It is also interesting that the resulting shape of 2008 is that of AUD/USD -- not too surprising given that the basic theme driving the events was that of de-leveraging, not unlike the (fear of) carry-trade unwinding which drives AUD/USD. No doubt AUD/USD contributed a lot to the overall shape for 2008.

One thing common to all six exchange rates is of course the exposure to the US dollar. It remains to be seen whether similar patterns are found in yen, another popular funding currency, or Swiss franc.

The information presented in this post has immediate and very heavy implications for Heidi, our experimental hour-scale trading system. The problem with Heidi is the systematically negative Pearson correlation coefficient between the predicted and actual logarithmic returns, despite the systematically successful forecasting of the next hour's direction of hourly low and high. The figures illustrate that you simply can not approach the 24 hours of the day with a one-size-fits-all plan of attack (Heidi's current  practice); if you do, you are bound to average the mutually exclusive patterns of mean-reversion and trending. The result to be expected is not unlike that of a stopped watch which shows the right time only twice a day.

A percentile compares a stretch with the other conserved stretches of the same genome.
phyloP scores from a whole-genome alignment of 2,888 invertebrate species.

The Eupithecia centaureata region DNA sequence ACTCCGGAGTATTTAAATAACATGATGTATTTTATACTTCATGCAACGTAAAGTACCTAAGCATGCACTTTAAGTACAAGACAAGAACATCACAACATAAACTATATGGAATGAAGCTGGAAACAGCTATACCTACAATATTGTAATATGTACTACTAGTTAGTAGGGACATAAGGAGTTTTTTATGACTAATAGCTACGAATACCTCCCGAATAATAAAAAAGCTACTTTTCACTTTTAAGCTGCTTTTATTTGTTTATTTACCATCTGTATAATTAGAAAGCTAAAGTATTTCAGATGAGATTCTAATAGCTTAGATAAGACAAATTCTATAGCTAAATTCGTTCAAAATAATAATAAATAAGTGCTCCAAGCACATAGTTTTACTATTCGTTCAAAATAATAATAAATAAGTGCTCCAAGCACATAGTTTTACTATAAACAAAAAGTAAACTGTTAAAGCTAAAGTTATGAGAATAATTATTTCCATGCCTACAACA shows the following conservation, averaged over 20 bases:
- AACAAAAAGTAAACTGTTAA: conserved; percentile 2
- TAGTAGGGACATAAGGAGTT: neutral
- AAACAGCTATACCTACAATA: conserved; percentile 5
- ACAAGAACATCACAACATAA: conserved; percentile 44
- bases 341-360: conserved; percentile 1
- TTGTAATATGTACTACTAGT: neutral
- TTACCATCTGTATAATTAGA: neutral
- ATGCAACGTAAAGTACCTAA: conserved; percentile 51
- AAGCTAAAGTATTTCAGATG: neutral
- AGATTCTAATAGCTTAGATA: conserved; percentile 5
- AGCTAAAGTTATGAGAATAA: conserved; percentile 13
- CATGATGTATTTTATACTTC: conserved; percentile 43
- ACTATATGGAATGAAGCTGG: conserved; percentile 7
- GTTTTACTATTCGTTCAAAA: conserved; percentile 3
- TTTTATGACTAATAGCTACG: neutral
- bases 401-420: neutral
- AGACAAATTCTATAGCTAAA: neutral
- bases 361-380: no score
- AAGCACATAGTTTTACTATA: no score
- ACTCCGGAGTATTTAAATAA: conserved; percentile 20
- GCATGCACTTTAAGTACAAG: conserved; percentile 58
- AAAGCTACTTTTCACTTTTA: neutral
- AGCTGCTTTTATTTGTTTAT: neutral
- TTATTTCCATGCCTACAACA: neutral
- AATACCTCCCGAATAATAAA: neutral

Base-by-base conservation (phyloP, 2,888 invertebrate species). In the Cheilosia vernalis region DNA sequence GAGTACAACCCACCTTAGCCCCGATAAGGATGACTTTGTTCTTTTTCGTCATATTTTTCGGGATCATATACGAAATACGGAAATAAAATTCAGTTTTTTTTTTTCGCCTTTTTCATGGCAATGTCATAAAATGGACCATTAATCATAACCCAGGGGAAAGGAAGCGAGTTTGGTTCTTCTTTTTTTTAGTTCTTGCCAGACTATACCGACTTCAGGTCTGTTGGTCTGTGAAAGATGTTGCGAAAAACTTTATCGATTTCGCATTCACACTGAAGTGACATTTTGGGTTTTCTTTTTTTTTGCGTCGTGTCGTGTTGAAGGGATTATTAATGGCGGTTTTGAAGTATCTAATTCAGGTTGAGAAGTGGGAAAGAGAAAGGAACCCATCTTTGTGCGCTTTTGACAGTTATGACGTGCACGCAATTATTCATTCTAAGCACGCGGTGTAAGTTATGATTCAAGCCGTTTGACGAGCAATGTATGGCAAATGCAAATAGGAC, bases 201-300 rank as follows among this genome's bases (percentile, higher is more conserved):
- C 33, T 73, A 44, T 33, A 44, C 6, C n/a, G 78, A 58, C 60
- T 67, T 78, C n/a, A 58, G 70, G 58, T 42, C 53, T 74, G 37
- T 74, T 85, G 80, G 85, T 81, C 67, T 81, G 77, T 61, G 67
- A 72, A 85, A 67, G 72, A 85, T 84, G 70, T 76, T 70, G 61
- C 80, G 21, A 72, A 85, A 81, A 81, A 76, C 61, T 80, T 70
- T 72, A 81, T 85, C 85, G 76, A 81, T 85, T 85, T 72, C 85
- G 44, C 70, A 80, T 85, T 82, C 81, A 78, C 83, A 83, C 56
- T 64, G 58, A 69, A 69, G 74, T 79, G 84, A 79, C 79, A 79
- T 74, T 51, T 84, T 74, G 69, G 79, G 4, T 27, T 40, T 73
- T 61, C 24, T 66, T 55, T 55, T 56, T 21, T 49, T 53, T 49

The future of Heidi therefore lies with seasonally specialized adaptive learning objects, in addition to scale specialization of such objects which is already part of our algorithms.

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Last Updated ( Sunday, 01 April 2012 14:54 )